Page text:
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Trump says he "up-played" the coronavirus

President Trump responded to a question from an ABC town hall attendee Tuesday evening that he did not downplay the coronavirus, instead saying "in many ways, I up-played it in terms of action."

Reality check: The president told journalist Bob Woodward during an on-the-record interview that he intentionally understated the severity of COVID-19 in public statements to avoid inciting panic.


What they're saying: An audience member at the ABC event asked the president: "If you believe it's the president's responsibility to protect America, why would you downplay a pandemic that's known to disproportionately harm low-income families and minority communities?"

"So that was called action," Trump said in response. "Not with the mouth, but an actual fact ... Because what I did, with China, I put a ban on, with Europe, I put a ban on. We would have lost thousands more people had I not put a ban on. We did a very, very good job when we put that ban on, whether you call it talent or luck, it was very important. So, we saved a lot of lives when we did that. 

  • Asked by host and ABC News Chief George Stephanopoulos if the number of Americans who have died from the virus causes him pause and whether his administration could have done something differently, Trump replied, "I think we could have had 2 million deaths if we didn’t close out the country."
  • The president repeated his claim that the virus will disappear. "It's probably going to go away now a lot faster because of the vaccines," he said. "It would go away without the vaccine, George, but it's going to go away a lot faster with it."

The big picture: Trump added that he restricted travel from China to slow the spread of the virus and claimed the policy was singularly his idea.

  • Woodward recently told NBC News that limiting travel from China was not Trump's idea, but was recommended at a January meeting by leading health experts in the administration, including Anthony Fauci, CDC Director Robert Redfield and Health and Human Services Secretary Alex Azar.

"Crimea is Ukraine": Biden condemns Russian aggression on 7th anniversary of annexation

President Biden reaffirmed U.S. support for the people of Ukraine and vowed to hold Russia accountable for its aggression in a statement on Thursday, the 7th anniversary of Russia's 2014 invasion of Crimea.

Why it matters: The statement reflects the aggressive approach Biden is taking to Russia, which he classified on the campaign trail as an "opponent" and "the biggest threat" to U.S. security and alliances.

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What's really going on with the labor market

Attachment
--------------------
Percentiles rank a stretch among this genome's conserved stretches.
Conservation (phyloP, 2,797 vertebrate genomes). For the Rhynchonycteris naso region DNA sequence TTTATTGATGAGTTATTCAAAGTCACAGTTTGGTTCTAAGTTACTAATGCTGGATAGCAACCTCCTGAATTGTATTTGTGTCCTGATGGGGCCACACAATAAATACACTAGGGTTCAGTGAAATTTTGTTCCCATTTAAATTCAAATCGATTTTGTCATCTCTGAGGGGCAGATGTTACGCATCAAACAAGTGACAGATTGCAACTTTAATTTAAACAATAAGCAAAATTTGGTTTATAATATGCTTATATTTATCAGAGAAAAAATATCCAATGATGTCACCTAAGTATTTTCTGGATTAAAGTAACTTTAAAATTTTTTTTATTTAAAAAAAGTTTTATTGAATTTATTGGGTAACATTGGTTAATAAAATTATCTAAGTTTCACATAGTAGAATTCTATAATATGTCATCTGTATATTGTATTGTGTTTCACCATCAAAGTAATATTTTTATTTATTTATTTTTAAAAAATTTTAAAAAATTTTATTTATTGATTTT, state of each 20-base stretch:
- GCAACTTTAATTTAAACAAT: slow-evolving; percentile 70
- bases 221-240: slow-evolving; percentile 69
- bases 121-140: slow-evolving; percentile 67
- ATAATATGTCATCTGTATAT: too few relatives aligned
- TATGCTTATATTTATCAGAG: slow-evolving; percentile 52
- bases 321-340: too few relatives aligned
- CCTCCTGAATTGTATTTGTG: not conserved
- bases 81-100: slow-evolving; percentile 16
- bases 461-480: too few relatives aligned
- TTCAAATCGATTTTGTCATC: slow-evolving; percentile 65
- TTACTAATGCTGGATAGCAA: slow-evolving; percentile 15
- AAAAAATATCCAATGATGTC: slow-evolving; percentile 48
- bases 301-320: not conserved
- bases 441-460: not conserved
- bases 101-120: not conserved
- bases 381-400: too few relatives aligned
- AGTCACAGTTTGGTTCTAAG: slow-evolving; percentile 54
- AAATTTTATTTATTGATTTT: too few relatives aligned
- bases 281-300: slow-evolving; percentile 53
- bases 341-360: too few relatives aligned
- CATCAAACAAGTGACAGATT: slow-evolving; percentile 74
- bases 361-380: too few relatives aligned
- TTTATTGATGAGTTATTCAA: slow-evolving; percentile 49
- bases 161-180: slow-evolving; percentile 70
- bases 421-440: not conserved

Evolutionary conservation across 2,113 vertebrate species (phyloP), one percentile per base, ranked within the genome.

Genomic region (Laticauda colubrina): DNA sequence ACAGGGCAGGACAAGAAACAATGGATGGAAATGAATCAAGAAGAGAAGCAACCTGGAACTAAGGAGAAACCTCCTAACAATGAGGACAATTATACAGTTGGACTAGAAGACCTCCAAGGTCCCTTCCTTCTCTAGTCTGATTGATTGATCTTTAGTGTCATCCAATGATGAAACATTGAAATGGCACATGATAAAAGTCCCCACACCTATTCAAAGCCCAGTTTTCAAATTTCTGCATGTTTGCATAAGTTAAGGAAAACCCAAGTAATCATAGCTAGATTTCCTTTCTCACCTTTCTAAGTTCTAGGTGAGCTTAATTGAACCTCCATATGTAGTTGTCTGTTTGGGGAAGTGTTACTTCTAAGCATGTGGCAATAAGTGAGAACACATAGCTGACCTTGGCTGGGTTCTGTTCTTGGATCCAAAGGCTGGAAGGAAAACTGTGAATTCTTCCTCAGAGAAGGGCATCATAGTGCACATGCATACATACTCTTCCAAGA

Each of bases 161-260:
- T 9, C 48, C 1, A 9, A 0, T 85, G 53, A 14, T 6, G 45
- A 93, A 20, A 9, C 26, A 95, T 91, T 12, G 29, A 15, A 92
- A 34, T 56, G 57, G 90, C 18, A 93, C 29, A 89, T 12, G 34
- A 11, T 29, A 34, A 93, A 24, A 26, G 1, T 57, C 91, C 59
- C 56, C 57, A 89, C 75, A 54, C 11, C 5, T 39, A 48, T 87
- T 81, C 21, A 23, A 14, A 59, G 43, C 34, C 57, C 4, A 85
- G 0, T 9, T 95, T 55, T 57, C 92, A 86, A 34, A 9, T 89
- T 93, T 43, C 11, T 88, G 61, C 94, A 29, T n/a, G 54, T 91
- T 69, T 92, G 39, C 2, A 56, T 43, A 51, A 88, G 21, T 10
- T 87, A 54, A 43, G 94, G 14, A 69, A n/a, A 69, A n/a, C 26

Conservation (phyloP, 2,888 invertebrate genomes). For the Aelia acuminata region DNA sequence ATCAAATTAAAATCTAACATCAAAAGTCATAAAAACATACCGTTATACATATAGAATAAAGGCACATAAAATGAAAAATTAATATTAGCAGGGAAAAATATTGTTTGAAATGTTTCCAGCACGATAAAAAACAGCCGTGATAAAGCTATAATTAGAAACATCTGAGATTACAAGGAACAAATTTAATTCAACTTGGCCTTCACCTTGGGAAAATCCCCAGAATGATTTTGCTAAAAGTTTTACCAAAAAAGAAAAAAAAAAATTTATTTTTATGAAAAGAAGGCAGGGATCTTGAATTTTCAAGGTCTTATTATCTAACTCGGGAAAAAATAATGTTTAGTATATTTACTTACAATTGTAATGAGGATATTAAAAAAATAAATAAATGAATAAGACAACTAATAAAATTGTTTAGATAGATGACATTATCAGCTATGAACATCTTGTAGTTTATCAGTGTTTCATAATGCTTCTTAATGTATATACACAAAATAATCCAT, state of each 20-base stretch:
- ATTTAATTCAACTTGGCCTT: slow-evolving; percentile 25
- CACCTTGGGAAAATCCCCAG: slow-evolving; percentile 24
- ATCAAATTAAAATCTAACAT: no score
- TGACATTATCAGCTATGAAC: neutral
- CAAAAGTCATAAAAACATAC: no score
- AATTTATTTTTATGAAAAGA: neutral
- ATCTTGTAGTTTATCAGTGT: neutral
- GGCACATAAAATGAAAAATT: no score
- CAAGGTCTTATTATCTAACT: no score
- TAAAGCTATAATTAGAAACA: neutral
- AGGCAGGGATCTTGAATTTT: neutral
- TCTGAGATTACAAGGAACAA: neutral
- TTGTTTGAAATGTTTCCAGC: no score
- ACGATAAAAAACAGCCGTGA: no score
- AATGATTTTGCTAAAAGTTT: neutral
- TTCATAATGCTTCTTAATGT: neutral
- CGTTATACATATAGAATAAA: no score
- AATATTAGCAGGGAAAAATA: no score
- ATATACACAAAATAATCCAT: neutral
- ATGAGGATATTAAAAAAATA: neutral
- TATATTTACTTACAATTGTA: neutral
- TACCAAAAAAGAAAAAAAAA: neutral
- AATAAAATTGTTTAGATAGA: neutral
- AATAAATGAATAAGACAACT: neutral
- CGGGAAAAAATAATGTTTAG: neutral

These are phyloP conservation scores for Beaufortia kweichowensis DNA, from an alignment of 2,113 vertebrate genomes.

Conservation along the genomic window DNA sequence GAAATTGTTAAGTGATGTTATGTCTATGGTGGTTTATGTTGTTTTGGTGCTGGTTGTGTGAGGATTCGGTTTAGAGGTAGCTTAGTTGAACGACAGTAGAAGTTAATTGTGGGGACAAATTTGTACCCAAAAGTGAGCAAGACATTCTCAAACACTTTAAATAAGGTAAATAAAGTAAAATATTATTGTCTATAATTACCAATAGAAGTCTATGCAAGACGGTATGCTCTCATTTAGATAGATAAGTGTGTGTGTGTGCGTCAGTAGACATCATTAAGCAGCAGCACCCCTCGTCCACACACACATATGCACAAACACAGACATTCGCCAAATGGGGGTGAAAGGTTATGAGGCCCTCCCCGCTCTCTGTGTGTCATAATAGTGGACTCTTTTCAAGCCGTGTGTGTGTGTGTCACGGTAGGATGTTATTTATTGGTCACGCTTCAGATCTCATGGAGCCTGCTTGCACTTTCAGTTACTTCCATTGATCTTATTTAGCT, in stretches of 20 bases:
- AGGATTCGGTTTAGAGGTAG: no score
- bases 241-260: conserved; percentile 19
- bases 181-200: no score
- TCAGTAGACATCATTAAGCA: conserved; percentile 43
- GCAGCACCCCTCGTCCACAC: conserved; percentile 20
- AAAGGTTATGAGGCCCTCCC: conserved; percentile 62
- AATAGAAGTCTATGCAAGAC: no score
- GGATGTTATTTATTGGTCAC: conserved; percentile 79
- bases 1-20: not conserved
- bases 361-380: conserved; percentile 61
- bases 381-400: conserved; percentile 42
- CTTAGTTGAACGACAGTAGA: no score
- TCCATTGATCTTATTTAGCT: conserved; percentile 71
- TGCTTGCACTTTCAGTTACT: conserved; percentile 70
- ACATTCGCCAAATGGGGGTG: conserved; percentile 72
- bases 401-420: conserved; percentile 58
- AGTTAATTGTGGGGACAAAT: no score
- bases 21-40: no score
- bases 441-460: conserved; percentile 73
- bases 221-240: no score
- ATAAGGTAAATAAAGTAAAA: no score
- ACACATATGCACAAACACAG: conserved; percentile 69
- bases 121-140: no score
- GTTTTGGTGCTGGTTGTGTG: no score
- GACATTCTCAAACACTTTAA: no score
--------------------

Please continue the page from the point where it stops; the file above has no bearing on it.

Source: YCharts

The labor market is showing some signs of improvement: Jobless claims fell to 730,000 — a dramatic drop from 841,000 the previous week. And the latest jobs report showed a pandemic-era low unemployment rate of 6.3%

But, but, but: That's not the full story, experts say.

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Breaking down the rare convergence of the 10-year Treasury yield and S&P 500 dividend

Data: YCharts; Chart: Axios Visuals

A milestone was reached in the markets Thursday: The yield on the 10-year Treasury note rose to match the dividend yield on the S&P 500

Why it matters: The two yields have been inverted since the beginning of last year, which is historically unusual.

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Top coalition of CEOs puts new muscle behind Biden with "Move the Needle" campaign

Business Roundtable, the voice ofAmerica's top CEOs, today launched "Move the Needle," a campaign to support President Biden in rolling out COVID vaccine, increasing vaccine uptake and encouraging masks.

What they're saying: "Masks and vaccines are working. Now is the time to keep at it, overcome pandemic fatigue, and double down on the measures that will end this public health and economic crisis, said Business Roundtable president and CEO Josh Bolten.

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U.S. notified Israel in advance about strike on Iran-backed militia facilities in Syria

The Biden administration notified Israel in advance about the airstrike against an Iranian-backed Shiite militia base on the Syrian-Iraqi border Thursday evening, Israeli officials told me.

Why it matters: The airstrike was the first overt military action by the U.S. in the Middle East since Biden assumed office, and one that Israeli officials see as a positive signal about the new administration's posture toward Iran.

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The sovereign state of Facebook vs. the world

Facebook's 3 billion monthly active users, its mountain of money and its control over the flow of information all put the company on an equal footing with governments around the world — and, increasingly, it's getting into fights with them.

Why it matters: Facebook's power alarms governments fearful that the tech giant could tilt the political scales inside their borders, and regulators around the world are seeking ways to rein the company in.

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Democrats drubbing Trumpless GOP on social media

Data: Twitter/CrowdTangle (Feb 24, 2021); Chart: Will Chase/Axios

In a swift reversal from 90 days ago, Democrats are now the ones with overpowering social media muscle and the ability to drive news.

The big picture: Former President Donald Trump’s digital exile and the reversal of national power has turned the tables on which party can keep a stranglehold on online conversation.

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